JOHANNESBURG (miningweekly.com) – LSE- and JSE-listed gold miner Central Rand Gold (CRG) on Friday reported total mining production of 83 597 t for the first four months of the year, against a target of 83 604 t.
The overall mined grade was 3.25 g/t gold, marginally lower than 3.92 g/t in 2012. CRG noted, however, that the drop in grade was not permanent and that it would continue to fluctuate depending on the mining area. The company remained confident that the overall resource grade of 3.57 g/t was achievable over the life of the mine.
The challenges experienced owing to the lack of availability of the smaller Bateman mill continued through January and February and, albeit to a lesser extent, in April. Gearbox modifications were again undertaken in April and early May to improve the reliability of the mill, which was running well on a single gearbox and offering availability in excess of 80%.
CRG attributed the drop in its cash and cash equivalents balance at the end of April to $2.1-million, from $4.5-million in December 2012, to a loss of production through poor plant performance in January, February and April.
The recent drop in the gold price had also put additional strain on cash reserves; however, this was somewhat offset by the weakening rand/dollar exchange rate and the miner’s improving mine-call factor, with operations retaining a solid 74% of gold from working face to gold pour in April.
The miner was investigating the procurement of a second 9 ft x 12 ft ball mill to serve as a backup and potential replacement for the Bateman mill.
The 9 ft x 12 ft carbon-in-leach mill continued to perform well during the period with average availability exceeding 90%. Low availability of the mill during January was attributable to a planned swap-around of a pinion gear that overran the scheduled time frame as a result of unforeseen complications.
Gold production increased to 1 205 oz in April as a result of a relatively stronger performance by the company’s ore processing plant and a significant step-up in tolling tempo.
Grades showed a steady increase as improved waste-sorting techniques were adopted to cope with thin, but high-grade reef production. This trend continued through May with indications of belt grades in the mid-2 g/t range.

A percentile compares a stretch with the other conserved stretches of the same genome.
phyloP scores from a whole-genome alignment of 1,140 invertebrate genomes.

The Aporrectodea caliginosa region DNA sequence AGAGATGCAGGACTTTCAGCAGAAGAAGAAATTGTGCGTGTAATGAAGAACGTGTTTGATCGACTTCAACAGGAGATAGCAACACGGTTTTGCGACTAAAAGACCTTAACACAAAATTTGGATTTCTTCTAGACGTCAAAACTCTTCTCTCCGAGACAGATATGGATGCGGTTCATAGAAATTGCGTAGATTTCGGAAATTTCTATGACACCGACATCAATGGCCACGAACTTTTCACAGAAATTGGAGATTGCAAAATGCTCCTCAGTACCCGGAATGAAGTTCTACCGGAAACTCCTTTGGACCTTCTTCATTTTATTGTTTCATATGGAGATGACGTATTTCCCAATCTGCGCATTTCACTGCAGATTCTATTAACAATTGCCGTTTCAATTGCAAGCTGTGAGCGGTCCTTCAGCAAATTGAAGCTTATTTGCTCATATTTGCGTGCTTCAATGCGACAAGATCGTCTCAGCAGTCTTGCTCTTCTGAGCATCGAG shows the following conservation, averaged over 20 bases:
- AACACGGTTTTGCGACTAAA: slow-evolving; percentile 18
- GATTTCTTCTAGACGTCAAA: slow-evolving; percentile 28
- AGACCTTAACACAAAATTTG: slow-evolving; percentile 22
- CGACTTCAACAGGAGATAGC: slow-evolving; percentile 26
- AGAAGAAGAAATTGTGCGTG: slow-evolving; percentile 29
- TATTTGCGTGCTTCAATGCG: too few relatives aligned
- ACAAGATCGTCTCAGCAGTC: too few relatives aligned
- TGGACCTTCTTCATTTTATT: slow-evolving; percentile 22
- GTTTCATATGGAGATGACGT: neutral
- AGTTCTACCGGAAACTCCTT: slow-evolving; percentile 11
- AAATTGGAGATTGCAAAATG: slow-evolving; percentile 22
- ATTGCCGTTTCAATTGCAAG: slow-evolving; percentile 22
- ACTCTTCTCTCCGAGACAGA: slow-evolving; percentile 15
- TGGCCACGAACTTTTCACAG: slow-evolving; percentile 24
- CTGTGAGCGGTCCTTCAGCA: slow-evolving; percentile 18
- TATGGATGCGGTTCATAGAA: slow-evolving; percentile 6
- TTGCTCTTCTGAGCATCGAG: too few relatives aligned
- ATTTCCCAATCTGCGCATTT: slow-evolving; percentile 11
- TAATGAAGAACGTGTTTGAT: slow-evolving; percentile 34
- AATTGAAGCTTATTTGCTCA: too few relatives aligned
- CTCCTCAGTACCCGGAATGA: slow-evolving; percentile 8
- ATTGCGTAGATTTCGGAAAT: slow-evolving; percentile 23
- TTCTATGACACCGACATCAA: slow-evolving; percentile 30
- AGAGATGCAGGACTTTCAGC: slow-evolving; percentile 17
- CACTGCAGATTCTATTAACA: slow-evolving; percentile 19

Meanwhile, potential retrenchments in terms of Section 189 of the Labour Relations Act, which CRG had planned as per its strategic review, had been suspended. This was brought about following a reassessment of the capital cost required to meaningfully increase the availability and capacity of the gold process plant beyond the current capacity.
Further, a high-capacity crushing circuit would be implemented in July, coupled with the option of adding the 9 ft by 12 ft mill to complement the current milling arrangement. CRG indicated that this would significantly reduce the unit operating cost of its mine to well below commercial tolling rates, while allowing for superior plant availability.
On another front, the Simmer & Jack Mines prospecting right was executed on June 5, following a lengthy administrative delay. The right covered a South African Mineral and Resources Committee- (Samrec-) compliant shallow main reef leader resource of 190 000 oz of indicated resource and 40 000 oz of inferred resource, as well as a Samrec-compliant main reef leader exploration target of 3.16-million ounces.
CRG pointed out that there was also a considerable unmined potential in the Kimberley and White Reef horizons in the area, which offered good targets for further development.
The execution of the right marked the start of a new five-year exclusive prospecting term, and granted CRG the sole right to apply for a mining licence during the term on the back of positive prospecting results.
Meanwhile, construction on the high-density sludge treatment plant was on track, with commissioning set for early November. The treatment plant was expected to be fully operational by early 2014.
Since 2009, CRG had been disputing with black-empowered Puno Gold Investments, who was seeking an interdict to prevent CRG from carrying out trial mining at the Consolidated Main Reef, Langlaagte, City Deep and Crown Mines tenements.
In November 2012, the Deputy Judge President issued a directive letter to Puno and CRG setting out requirements for the further prosecution of the matter, including, but not limited to, the date upon which Puno was required to serve and file its heads of argument, which was April 15.
However, four days before the deadline, Puno terminated the mandate of its then attorneys of record. This was followed by a request to the office of the Deputy Judge President seeking an indulgence for the late filing of Puno's heads of argument, on April 19.
At the end of May, CRG was informed that the Judge President was deciding on the special allocation of a further hearing date of the application to expedite the matter.
Edited by: Chanel de Bruyn
Creamer Media Senior Deputy Editor Online
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